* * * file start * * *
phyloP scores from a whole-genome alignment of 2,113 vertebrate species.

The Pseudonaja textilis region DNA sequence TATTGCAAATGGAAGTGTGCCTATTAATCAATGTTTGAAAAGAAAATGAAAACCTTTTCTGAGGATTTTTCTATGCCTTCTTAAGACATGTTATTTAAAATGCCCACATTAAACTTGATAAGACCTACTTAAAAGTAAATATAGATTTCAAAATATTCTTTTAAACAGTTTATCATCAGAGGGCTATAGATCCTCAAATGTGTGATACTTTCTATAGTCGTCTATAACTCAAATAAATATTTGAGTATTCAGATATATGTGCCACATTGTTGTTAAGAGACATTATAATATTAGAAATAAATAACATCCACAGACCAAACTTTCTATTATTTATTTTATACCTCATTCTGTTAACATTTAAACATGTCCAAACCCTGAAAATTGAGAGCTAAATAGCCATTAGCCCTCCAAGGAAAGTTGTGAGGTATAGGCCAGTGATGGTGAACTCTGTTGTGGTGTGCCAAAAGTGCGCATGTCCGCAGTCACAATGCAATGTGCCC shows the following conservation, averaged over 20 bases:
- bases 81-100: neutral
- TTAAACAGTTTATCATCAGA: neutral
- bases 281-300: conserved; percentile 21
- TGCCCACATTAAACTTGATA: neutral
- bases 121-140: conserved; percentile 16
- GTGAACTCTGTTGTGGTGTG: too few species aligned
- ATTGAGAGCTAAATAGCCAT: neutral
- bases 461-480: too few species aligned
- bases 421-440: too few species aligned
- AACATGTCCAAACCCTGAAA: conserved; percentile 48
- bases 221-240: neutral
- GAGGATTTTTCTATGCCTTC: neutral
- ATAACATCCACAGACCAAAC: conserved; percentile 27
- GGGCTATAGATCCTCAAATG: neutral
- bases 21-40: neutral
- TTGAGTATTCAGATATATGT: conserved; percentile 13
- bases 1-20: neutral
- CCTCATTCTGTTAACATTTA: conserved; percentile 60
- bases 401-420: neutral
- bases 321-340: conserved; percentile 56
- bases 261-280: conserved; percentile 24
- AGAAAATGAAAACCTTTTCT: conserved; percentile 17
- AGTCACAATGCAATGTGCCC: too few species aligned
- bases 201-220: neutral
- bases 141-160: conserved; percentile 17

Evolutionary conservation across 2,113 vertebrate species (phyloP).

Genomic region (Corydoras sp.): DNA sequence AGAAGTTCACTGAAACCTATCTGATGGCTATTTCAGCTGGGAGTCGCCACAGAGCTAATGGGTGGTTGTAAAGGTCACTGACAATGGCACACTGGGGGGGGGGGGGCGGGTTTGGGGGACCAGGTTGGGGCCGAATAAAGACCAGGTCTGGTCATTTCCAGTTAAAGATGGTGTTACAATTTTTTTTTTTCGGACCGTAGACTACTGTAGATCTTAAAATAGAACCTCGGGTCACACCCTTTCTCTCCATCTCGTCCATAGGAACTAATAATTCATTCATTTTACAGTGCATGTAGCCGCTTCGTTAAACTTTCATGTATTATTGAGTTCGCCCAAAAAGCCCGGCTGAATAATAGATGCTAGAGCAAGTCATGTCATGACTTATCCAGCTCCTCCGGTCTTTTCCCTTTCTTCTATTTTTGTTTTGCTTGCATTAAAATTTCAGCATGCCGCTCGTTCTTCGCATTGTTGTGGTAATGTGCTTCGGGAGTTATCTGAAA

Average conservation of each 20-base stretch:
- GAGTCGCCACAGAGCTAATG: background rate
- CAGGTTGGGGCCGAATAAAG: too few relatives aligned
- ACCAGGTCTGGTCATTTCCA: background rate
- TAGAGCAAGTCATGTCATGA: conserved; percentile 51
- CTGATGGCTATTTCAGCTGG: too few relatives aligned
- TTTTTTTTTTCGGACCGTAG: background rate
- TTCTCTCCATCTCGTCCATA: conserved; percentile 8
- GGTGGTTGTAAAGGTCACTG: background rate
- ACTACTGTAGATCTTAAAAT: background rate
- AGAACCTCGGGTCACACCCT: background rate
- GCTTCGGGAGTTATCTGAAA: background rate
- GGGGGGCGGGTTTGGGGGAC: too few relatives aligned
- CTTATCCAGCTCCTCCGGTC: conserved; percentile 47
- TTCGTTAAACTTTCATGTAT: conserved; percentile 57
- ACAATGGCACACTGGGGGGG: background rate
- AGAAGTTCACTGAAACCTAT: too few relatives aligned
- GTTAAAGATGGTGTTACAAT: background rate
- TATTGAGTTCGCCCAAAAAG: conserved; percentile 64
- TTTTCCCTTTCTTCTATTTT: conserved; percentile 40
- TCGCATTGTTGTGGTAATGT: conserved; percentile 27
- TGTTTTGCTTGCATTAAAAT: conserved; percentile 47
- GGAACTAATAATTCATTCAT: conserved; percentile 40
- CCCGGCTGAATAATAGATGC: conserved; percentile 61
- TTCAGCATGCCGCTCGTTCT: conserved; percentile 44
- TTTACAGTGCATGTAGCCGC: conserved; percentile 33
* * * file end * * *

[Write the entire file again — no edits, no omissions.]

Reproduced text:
phyloP scores from a whole-genome alignment of 2,113 vertebrate species.

The Pseudonaja textilis region DNA sequence TATTGCAAATGGAAGTGTGCCTATTAATCAATGTTTGAAAAGAAAATGAAAACCTTTTCTGAGGATTTTTCTATGCCTTCTTAAGACATGTTATTTAAAATGCCCACATTAAACTTGATAAGACCTACTTAAAAGTAAATATAGATTTCAAAATATTCTTTTAAACAGTTTATCATCAGAGGGCTATAGATCCTCAAATGTGTGATACTTTCTATAGTCGTCTATAACTCAAATAAATATTTGAGTATTCAGATATATGTGCCACATTGTTGTTAAGAGACATTATAATATTAGAAATAAATAACATCCACAGACCAAACTTTCTATTATTTATTTTATACCTCATTCTGTTAACATTTAAACATGTCCAAACCCTGAAAATTGAGAGCTAAATAGCCATTAGCCCTCCAAGGAAAGTTGTGAGGTATAGGCCAGTGATGGTGAACTCTGTTGTGGTGTGCCAAAAGTGCGCATGTCCGCAGTCACAATGCAATGTGCCC shows the following conservation, averaged over 20 bases:
- bases 81-100: neutral
- TTAAACAGTTTATCATCAGA: neutral
- bases 281-300: conserved; percentile 21
- TGCCCACATTAAACTTGATA: neutral
- bases 121-140: conserved; percentile 16
- GTGAACTCTGTTGTGGTGTG: too few species aligned
- ATTGAGAGCTAAATAGCCAT: neutral
- bases 461-480: too few species aligned
- bases 421-440: too few species aligned
- AACATGTCCAAACCCTGAAA: conserved; percentile 48
- bases 221-240: neutral
- GAGGATTTTTCTATGCCTTC: neutral
- ATAACATCCACAGACCAAAC: conserved; percentile 27
- GGGCTATAGATCCTCAAATG: neutral
- bases 21-40: neutral
- TTGAGTATTCAGATATATGT: conserved; percentile 13
- bases 1-20: neutral
- CCTCATTCTGTTAACATTTA: conserved; percentile 60
- bases 401-420: neutral
- bases 321-340: conserved; percentile 56
- bases 261-280: conserved; percentile 24
- AGAAAATGAAAACCTTTTCT: conserved; percentile 17
- AGTCACAATGCAATGTGCCC: too few species aligned
- bases 201-220: neutral
- bases 141-160: conserved; percentile 17

Evolutionary conservation across 2,113 vertebrate species (phyloP).

Genomic region (Corydoras sp.): DNA sequence AGAAGTTCACTGAAACCTATCTGATGGCTATTTCAGCTGGGAGTCGCCACAGAGCTAATGGGTGGTTGTAAAGGTCACTGACAATGGCACACTGGGGGGGGGGGGGCGGGTTTGGGGGACCAGGTTGGGGCCGAATAAAGACCAGGTCTGGTCATTTCCAGTTAAAGATGGTGTTACAATTTTTTTTTTTCGGACCGTAGACTACTGTAGATCTTAAAATAGAACCTCGGGTCACACCCTTTCTCTCCATCTCGTCCATAGGAACTAATAATTCATTCATTTTACAGTGCATGTAGCCGCTTCGTTAAACTTTCATGTATTATTGAGTTCGCCCAAAAAGCCCGGCTGAATAATAGATGCTAGAGCAAGTCATGTCATGACTTATCCAGCTCCTCCGGTCTTTTCCCTTTCTTCTATTTTTGTTTTGCTTGCATTAAAATTTCAGCATGCCGCTCGTTCTTCGCATTGTTGTGGTAATGTGCTTCGGGAGTTATCTGAAA

Average conservation of each 20-base stretch:
- GAGTCGCCACAGAGCTAATG: background rate
- CAGGTTGGGGCCGAATAAAG: too few relatives aligned
- ACCAGGTCTGGTCATTTCCA: background rate
- TAGAGCAAGTCATGTCATGA: conserved; percentile 51
- CTGATGGCTATTTCAGCTGG: too few relatives aligned
- TTTTTTTTTTCGGACCGTAG: background rate
- TTCTCTCCATCTCGTCCATA: conserved; percentile 8
- GGTGGTTGTAAAGGTCACTG: background rate
- ACTACTGTAGATCTTAAAAT: background rate
- AGAACCTCGGGTCACACCCT: background rate
- GCTTCGGGAGTTATCTGAAA: background rate
- GGGGGGCGGGTTTGGGGGAC: too few relatives aligned
- CTTATCCAGCTCCTCCGGTC: conserved; percentile 47
- TTCGTTAAACTTTCATGTAT: conserved; percentile 57
- ACAATGGCACACTGGGGGGG: background rate
- AGAAGTTCACTGAAACCTAT: too few relatives aligned
- GTTAAAGATGGTGTTACAAT: background rate
- TATTGAGTTCGCCCAAAAAG: conserved; percentile 64
- TTTTCCCTTTCTTCTATTTT: conserved; percentile 40
- TCGCATTGTTGTGGTAATGT: conserved; percentile 27
- TGTTTTGCTTGCATTAAAAT: conserved; percentile 47
- GGAACTAATAATTCATTCAT: conserved; percentile 40
- CCCGGCTGAATAATAGATGC: conserved; percentile 61
- TTCAGCATGCCGCTCGTTCT: conserved; percentile 44
- TTTACAGTGCATGTAGCCGC: conserved; percentile 33